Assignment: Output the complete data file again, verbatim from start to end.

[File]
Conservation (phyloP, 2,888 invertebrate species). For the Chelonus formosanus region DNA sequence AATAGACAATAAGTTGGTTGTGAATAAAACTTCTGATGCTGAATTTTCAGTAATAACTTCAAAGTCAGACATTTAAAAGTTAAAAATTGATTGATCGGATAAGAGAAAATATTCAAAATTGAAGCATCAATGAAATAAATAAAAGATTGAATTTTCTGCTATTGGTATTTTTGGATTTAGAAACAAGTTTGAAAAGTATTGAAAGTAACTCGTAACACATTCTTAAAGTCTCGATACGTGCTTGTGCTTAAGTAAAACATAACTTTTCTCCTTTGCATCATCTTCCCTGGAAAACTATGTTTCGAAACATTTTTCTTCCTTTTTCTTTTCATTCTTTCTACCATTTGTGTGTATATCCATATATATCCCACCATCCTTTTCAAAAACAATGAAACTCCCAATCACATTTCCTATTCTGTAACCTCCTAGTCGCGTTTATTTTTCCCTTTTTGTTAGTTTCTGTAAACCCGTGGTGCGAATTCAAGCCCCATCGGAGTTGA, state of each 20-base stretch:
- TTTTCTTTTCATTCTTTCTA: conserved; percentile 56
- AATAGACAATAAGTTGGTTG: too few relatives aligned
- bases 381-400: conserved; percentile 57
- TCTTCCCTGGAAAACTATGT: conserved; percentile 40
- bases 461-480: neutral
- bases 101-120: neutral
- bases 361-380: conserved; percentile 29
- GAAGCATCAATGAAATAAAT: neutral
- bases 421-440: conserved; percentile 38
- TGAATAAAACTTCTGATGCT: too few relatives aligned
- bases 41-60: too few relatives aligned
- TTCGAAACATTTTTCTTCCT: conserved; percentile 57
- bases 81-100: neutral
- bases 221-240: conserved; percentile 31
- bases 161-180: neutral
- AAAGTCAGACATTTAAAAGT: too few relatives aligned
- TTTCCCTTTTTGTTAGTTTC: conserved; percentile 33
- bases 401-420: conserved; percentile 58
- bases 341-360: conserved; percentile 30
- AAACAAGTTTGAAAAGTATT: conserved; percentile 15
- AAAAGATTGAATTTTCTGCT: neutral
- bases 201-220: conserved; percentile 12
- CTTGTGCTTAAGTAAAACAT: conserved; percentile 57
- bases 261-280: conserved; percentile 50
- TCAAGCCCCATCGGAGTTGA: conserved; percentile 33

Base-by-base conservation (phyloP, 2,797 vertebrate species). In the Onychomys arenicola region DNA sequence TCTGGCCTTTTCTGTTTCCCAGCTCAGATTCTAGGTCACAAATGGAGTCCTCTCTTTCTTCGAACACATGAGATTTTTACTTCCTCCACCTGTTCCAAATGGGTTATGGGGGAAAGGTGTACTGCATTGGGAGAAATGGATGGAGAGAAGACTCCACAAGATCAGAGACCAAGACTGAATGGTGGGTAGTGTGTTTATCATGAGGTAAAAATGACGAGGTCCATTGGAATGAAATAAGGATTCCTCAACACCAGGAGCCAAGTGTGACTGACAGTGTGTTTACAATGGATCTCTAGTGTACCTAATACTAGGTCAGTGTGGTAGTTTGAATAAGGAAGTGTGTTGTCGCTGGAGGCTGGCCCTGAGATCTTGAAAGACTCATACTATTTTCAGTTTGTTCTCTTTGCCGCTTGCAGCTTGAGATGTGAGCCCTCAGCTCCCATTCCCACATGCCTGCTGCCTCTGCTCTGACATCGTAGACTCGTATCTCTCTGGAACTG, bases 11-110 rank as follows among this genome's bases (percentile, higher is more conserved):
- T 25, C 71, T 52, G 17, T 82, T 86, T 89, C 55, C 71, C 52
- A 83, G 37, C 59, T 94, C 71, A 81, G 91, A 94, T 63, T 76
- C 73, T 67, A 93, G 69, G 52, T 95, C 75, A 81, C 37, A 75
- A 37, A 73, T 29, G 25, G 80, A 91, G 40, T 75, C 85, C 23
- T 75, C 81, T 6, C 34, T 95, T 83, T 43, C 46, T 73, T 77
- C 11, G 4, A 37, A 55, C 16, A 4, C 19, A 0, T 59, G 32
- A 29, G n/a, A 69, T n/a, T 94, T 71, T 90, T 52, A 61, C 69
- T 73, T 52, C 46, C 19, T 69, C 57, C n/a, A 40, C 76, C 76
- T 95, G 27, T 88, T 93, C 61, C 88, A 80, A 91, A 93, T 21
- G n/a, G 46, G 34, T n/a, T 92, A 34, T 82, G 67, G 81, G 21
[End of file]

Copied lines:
Conservation (phyloP, 2,888 invertebrate species). For the Chelonus formosanus region DNA sequence AATAGACAATAAGTTGGTTGTGAATAAAACTTCTGATGCTGAATTTTCAGTAATAACTTCAAAGTCAGACATTTAAAAGTTAAAAATTGATTGATCGGATAAGAGAAAATATTCAAAATTGAAGCATCAATGAAATAAATAAAAGATTGAATTTTCTGCTATTGGTATTTTTGGATTTAGAAACAAGTTTGAAAAGTATTGAAAGTAACTCGTAACACATTCTTAAAGTCTCGATACGTGCTTGTGCTTAAGTAAAACATAACTTTTCTCCTTTGCATCATCTTCCCTGGAAAACTATGTTTCGAAACATTTTTCTTCCTTTTTCTTTTCATTCTTTCTACCATTTGTGTGTATATCCATATATATCCCACCATCCTTTTCAAAAACAATGAAACTCCCAATCACATTTCCTATTCTGTAACCTCCTAGTCGCGTTTATTTTTCCCTTTTTGTTAGTTTCTGTAAACCCGTGGTGCGAATTCAAGCCCCATCGGAGTTGA, state of each 20-base stretch:
- TTTTCTTTTCATTCTTTCTA: conserved; percentile 56
- AATAGACAATAAGTTGGTTG: too few relatives aligned
- bases 381-400: conserved; percentile 57
- TCTTCCCTGGAAAACTATGT: conserved; percentile 40
- bases 461-480: neutral
- bases 101-120: neutral
- bases 361-380: conserved; percentile 29
- GAAGCATCAATGAAATAAAT: neutral
- bases 421-440: conserved; percentile 38
- TGAATAAAACTTCTGATGCT: too few relatives aligned
- bases 41-60: too few relatives aligned
- TTCGAAACATTTTTCTTCCT: conserved; percentile 57
- bases 81-100: neutral
- bases 221-240: conserved; percentile 31
- bases 161-180: neutral
- AAAGTCAGACATTTAAAAGT: too few relatives aligned
- TTTCCCTTTTTGTTAGTTTC: conserved; percentile 33
- bases 401-420: conserved; percentile 58
- bases 341-360: conserved; percentile 30
- AAACAAGTTTGAAAAGTATT: conserved; percentile 15
- AAAAGATTGAATTTTCTGCT: neutral
- bases 201-220: conserved; percentile 12
- CTTGTGCTTAAGTAAAACAT: conserved; percentile 57
- bases 261-280: conserved; percentile 50
- TCAAGCCCCATCGGAGTTGA: conserved; percentile 33

Base-by-base conservation (phyloP, 2,797 vertebrate species). In the Onychomys arenicola region DNA sequence TCTGGCCTTTTCTGTTTCCCAGCTCAGATTCTAGGTCACAAATGGAGTCCTCTCTTTCTTCGAACACATGAGATTTTTACTTCCTCCACCTGTTCCAAATGGGTTATGGGGGAAAGGTGTACTGCATTGGGAGAAATGGATGGAGAGAAGACTCCACAAGATCAGAGACCAAGACTGAATGGTGGGTAGTGTGTTTATCATGAGGTAAAAATGACGAGGTCCATTGGAATGAAATAAGGATTCCTCAACACCAGGAGCCAAGTGTGACTGACAGTGTGTTTACAATGGATCTCTAGTGTACCTAATACTAGGTCAGTGTGGTAGTTTGAATAAGGAAGTGTGTTGTCGCTGGAGGCTGGCCCTGAGATCTTGAAAGACTCATACTATTTTCAGTTTGTTCTCTTTGCCGCTTGCAGCTTGAGATGTGAGCCCTCAGCTCCCATTCCCACATGCCTGCTGCCTCTGCTCTGACATCGTAGACTCGTATCTCTCTGGAACTG, bases 11-110 rank as follows among this genome's bases (percentile, higher is more conserved):
- T 25, C 71, T 52, G 17, T 82, T 86, T 89, C 55, C 71, C 52
- A 83, G 37, C 59, T 94, C 71, A 81, G 91, A 94, T 63, T 76
- C 73, T 67, A 93, G 69, G 52, T 95, C 75, A 81, C 37, A 75
- A 37, A 73, T 29, G 25, G 80, A 91, G 40, T 75, C 85, C 23
- T 75, C 81, T 6, C 34, T 95, T 83, T 43, C 46, T 73, T 77
- C 11, G 4, A 37, A 55, C 16, A 4, C 19, A 0, T 59, G 32
- A 29, G n/a, A 69, T n/a, T 94, T 71, T 90, T 52, A 61, C 69
- T 73, T 52, C 46, C 19, T 69, C 57, C n/a, A 40, C 76, C 76
- T 95, G 27, T 88, T 93, C 61, C 88, A 80, A 91, A 93, T 21
- G n/a, G 46, G 34, T n/a, T 92, A 34, T 82, G 67, G 81, G 21